Tarmac National Contracting and Middle East managing director Paul Fleetham welcomes the government’s initiatives and extra spending, but said the industry needs a joined-up plan.
But Mr Llywelyn-Jones points to a part of the autumn statement announced with little fanfare: the £42m pledge for “development of future national road projects”.
He said if the funding is ringfenced and sustained, it should enable momentum on each project to be maintained, providing improved continuity of work for consulting engineers, leading to business confidence and staff retention/recruitment, as well as continuous pipeline of ‘shovel-ready’ projects for construction, giving contractors more certainty as to the nature and timing of road projects coming to market.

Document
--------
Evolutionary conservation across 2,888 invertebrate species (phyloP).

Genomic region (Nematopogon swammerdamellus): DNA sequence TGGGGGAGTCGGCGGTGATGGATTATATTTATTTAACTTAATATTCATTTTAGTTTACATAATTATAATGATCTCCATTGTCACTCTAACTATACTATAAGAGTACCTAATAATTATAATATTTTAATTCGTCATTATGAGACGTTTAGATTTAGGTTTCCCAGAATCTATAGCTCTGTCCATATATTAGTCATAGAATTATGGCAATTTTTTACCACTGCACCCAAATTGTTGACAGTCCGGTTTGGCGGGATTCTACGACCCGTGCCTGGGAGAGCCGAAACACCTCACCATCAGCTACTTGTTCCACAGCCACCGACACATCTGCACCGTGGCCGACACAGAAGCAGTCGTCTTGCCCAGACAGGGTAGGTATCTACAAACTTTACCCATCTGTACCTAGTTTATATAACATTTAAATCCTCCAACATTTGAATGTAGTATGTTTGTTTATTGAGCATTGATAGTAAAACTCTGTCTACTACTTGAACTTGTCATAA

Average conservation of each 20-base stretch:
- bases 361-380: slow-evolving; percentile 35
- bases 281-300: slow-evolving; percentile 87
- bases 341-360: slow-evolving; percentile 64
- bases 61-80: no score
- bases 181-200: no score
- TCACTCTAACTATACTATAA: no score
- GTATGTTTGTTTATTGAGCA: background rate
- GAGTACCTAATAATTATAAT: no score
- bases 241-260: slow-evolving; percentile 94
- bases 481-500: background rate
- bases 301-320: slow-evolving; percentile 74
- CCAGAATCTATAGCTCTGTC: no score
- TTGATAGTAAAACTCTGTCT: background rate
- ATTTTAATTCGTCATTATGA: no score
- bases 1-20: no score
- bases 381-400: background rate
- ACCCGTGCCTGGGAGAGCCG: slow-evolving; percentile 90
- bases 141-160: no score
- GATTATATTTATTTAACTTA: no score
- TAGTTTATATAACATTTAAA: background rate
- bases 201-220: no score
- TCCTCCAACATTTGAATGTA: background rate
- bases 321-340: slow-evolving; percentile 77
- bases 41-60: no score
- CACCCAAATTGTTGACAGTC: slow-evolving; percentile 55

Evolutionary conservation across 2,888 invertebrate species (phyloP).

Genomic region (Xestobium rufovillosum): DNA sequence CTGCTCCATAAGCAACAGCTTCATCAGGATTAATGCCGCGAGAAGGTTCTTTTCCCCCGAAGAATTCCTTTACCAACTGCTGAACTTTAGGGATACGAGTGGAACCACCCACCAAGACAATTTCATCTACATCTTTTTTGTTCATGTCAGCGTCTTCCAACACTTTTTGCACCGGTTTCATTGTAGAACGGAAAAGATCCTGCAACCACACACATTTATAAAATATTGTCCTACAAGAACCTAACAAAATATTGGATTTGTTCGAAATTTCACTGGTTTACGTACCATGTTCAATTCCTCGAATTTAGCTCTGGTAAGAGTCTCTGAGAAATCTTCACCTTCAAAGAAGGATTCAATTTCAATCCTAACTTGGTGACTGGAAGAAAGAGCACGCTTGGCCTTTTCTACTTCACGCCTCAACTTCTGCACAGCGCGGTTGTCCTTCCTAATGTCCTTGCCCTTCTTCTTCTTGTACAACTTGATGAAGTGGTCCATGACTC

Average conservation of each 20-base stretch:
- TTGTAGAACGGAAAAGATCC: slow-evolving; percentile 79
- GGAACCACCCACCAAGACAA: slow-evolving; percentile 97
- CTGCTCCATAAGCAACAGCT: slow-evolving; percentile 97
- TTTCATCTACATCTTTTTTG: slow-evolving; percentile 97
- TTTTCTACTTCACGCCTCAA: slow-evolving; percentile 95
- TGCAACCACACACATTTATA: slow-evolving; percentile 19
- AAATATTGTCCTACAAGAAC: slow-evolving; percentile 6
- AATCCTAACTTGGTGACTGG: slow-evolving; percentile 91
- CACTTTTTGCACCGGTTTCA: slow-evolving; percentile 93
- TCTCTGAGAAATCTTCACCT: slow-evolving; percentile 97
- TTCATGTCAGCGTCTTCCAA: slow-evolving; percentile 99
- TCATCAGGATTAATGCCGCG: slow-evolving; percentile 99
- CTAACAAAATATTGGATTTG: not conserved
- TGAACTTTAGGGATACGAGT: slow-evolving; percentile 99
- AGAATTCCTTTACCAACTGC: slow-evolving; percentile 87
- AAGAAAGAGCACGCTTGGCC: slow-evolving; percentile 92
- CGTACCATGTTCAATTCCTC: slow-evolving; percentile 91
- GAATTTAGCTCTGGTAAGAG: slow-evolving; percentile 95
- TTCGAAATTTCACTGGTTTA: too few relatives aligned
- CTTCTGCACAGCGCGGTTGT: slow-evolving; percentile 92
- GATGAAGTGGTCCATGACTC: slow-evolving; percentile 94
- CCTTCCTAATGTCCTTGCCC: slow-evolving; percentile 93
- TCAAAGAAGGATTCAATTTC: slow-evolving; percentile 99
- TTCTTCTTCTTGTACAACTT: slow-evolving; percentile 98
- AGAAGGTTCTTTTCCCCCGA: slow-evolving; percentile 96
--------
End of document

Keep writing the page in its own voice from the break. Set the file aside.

In the third quarter of 2011, ONS figures showed that rail spending reached £1.04bn compared to £979m on roads, the first time on record that rail had oustripped roads spending in the same quarter.
It led to a tough 2012 for roads contractors, but recent signs are that the government has realised roads spending can boost short-term spending and employment, and Transport for London recently outlined plans to double spending on the capital’s roads from a planned £1.9bn to £3.8bn over the next decade.
The outlook therefore is better, but 2013 will start with familiar cries that more needs to be done to bring forward projects so work can start in the first quarters of this year and that a clear pipeline of work is a must for the year ahead.